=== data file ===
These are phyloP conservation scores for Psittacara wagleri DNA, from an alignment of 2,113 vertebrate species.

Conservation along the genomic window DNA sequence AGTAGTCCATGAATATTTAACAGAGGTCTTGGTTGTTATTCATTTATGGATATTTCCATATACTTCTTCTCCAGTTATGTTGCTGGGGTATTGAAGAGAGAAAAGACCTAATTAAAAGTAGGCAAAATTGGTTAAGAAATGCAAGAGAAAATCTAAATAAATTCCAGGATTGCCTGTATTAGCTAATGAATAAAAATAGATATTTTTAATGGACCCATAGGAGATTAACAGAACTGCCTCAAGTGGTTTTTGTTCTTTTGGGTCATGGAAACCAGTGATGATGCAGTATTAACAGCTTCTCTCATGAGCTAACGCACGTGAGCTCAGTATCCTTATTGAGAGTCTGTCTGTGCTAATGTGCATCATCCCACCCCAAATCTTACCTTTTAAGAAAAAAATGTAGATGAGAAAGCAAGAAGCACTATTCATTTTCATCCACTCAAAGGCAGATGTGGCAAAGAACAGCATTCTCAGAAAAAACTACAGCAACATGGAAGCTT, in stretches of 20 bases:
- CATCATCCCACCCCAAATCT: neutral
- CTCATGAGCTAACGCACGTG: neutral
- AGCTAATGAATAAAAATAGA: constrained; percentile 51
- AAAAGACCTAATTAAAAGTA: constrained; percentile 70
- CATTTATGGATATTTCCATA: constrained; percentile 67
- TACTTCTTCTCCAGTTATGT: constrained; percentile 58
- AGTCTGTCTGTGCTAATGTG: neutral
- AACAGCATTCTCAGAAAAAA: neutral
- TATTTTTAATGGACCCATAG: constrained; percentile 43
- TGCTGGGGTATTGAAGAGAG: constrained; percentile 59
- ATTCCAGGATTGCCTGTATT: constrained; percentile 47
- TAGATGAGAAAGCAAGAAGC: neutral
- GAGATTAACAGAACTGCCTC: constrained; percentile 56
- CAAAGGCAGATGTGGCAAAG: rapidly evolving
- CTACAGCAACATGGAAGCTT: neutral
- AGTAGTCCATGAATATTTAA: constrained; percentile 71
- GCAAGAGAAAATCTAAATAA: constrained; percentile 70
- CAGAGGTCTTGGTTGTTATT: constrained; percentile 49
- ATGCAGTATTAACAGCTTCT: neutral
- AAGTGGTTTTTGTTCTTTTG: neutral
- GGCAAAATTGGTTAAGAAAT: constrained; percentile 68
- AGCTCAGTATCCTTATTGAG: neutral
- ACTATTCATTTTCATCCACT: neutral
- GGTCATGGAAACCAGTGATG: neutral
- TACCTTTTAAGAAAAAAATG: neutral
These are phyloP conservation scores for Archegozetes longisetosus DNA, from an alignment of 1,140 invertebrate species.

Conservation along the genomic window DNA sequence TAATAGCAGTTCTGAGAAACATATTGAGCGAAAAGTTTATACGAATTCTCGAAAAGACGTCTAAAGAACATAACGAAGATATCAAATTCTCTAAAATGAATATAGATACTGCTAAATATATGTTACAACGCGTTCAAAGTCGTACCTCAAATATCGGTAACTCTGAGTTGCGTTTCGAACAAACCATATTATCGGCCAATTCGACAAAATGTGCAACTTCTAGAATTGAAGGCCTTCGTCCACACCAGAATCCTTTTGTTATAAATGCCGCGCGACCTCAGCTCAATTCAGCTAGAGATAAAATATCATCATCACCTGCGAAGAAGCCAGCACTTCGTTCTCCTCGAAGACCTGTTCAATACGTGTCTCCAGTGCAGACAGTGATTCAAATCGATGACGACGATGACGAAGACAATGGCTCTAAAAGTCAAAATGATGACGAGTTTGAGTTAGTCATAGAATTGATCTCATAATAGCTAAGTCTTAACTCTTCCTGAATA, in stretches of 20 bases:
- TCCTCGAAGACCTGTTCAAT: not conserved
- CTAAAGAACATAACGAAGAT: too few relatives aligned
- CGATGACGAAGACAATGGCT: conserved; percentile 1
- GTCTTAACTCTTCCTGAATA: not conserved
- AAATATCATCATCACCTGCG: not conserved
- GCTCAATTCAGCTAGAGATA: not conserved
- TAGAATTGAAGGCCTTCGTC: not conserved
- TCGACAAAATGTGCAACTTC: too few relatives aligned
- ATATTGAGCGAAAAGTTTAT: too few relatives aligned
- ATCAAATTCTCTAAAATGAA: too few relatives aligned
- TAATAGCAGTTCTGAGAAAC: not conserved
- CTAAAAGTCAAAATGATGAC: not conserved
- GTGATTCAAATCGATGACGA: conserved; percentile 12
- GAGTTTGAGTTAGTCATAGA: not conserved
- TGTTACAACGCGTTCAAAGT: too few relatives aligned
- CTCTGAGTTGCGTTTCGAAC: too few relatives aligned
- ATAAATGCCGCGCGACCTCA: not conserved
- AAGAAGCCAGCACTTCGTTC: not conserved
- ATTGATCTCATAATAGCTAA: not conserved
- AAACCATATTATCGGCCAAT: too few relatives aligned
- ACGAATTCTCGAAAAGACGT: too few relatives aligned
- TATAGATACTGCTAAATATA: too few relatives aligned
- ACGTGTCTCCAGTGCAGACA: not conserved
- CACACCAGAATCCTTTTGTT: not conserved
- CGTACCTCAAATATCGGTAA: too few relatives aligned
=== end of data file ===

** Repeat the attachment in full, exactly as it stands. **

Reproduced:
These are phyloP conservation scores for Psittacara wagleri DNA, from an alignment of 2,113 vertebrate species.

Conservation along the genomic window DNA sequence AGTAGTCCATGAATATTTAACAGAGGTCTTGGTTGTTATTCATTTATGGATATTTCCATATACTTCTTCTCCAGTTATGTTGCTGGGGTATTGAAGAGAGAAAAGACCTAATTAAAAGTAGGCAAAATTGGTTAAGAAATGCAAGAGAAAATCTAAATAAATTCCAGGATTGCCTGTATTAGCTAATGAATAAAAATAGATATTTTTAATGGACCCATAGGAGATTAACAGAACTGCCTCAAGTGGTTTTTGTTCTTTTGGGTCATGGAAACCAGTGATGATGCAGTATTAACAGCTTCTCTCATGAGCTAACGCACGTGAGCTCAGTATCCTTATTGAGAGTCTGTCTGTGCTAATGTGCATCATCCCACCCCAAATCTTACCTTTTAAGAAAAAAATGTAGATGAGAAAGCAAGAAGCACTATTCATTTTCATCCACTCAAAGGCAGATGTGGCAAAGAACAGCATTCTCAGAAAAAACTACAGCAACATGGAAGCTT, in stretches of 20 bases:
- CATCATCCCACCCCAAATCT: neutral
- CTCATGAGCTAACGCACGTG: neutral
- AGCTAATGAATAAAAATAGA: constrained; percentile 51
- AAAAGACCTAATTAAAAGTA: constrained; percentile 70
- CATTTATGGATATTTCCATA: constrained; percentile 67
- TACTTCTTCTCCAGTTATGT: constrained; percentile 58
- AGTCTGTCTGTGCTAATGTG: neutral
- AACAGCATTCTCAGAAAAAA: neutral
- TATTTTTAATGGACCCATAG: constrained; percentile 43
- TGCTGGGGTATTGAAGAGAG: constrained; percentile 59
- ATTCCAGGATTGCCTGTATT: constrained; percentile 47
- TAGATGAGAAAGCAAGAAGC: neutral
- GAGATTAACAGAACTGCCTC: constrained; percentile 56
- CAAAGGCAGATGTGGCAAAG: rapidly evolving
- CTACAGCAACATGGAAGCTT: neutral
- AGTAGTCCATGAATATTTAA: constrained; percentile 71
- GCAAGAGAAAATCTAAATAA: constrained; percentile 70
- CAGAGGTCTTGGTTGTTATT: constrained; percentile 49
- ATGCAGTATTAACAGCTTCT: neutral
- AAGTGGTTTTTGTTCTTTTG: neutral
- GGCAAAATTGGTTAAGAAAT: constrained; percentile 68
- AGCTCAGTATCCTTATTGAG: neutral
- ACTATTCATTTTCATCCACT: neutral
- GGTCATGGAAACCAGTGATG: neutral
- TACCTTTTAAGAAAAAAATG: neutral
These are phyloP conservation scores for Archegozetes longisetosus DNA, from an alignment of 1,140 invertebrate species.

Conservation along the genomic window DNA sequence TAATAGCAGTTCTGAGAAACATATTGAGCGAAAAGTTTATACGAATTCTCGAAAAGACGTCTAAAGAACATAACGAAGATATCAAATTCTCTAAAATGAATATAGATACTGCTAAATATATGTTACAACGCGTTCAAAGTCGTACCTCAAATATCGGTAACTCTGAGTTGCGTTTCGAACAAACCATATTATCGGCCAATTCGACAAAATGTGCAACTTCTAGAATTGAAGGCCTTCGTCCACACCAGAATCCTTTTGTTATAAATGCCGCGCGACCTCAGCTCAATTCAGCTAGAGATAAAATATCATCATCACCTGCGAAGAAGCCAGCACTTCGTTCTCCTCGAAGACCTGTTCAATACGTGTCTCCAGTGCAGACAGTGATTCAAATCGATGACGACGATGACGAAGACAATGGCTCTAAAAGTCAAAATGATGACGAGTTTGAGTTAGTCATAGAATTGATCTCATAATAGCTAAGTCTTAACTCTTCCTGAATA, in stretches of 20 bases:
- TCCTCGAAGACCTGTTCAAT: not conserved
- CTAAAGAACATAACGAAGAT: too few relatives aligned
- CGATGACGAAGACAATGGCT: conserved; percentile 1
- GTCTTAACTCTTCCTGAATA: not conserved
- AAATATCATCATCACCTGCG: not conserved
- GCTCAATTCAGCTAGAGATA: not conserved
- TAGAATTGAAGGCCTTCGTC: not conserved
- TCGACAAAATGTGCAACTTC: too few relatives aligned
- ATATTGAGCGAAAAGTTTAT: too few relatives aligned
- ATCAAATTCTCTAAAATGAA: too few relatives aligned
- TAATAGCAGTTCTGAGAAAC: not conserved
- CTAAAAGTCAAAATGATGAC: not conserved
- GTGATTCAAATCGATGACGA: conserved; percentile 12
- GAGTTTGAGTTAGTCATAGA: not conserved
- TGTTACAACGCGTTCAAAGT: too few relatives aligned
- CTCTGAGTTGCGTTTCGAAC: too few relatives aligned
- ATAAATGCCGCGCGACCTCA: not conserved
- AAGAAGCCAGCACTTCGTTC: not conserved
- ATTGATCTCATAATAGCTAA: not conserved
- AAACCATATTATCGGCCAAT: too few relatives aligned
- ACGAATTCTCGAAAAGACGT: too few relatives aligned
- TATAGATACTGCTAAATATA: too few relatives aligned
- ACGTGTCTCCAGTGCAGACA: not conserved
- CACACCAGAATCCTTTTGTT: not conserved
- CGTACCTCAAATATCGGTAA: too few relatives aligned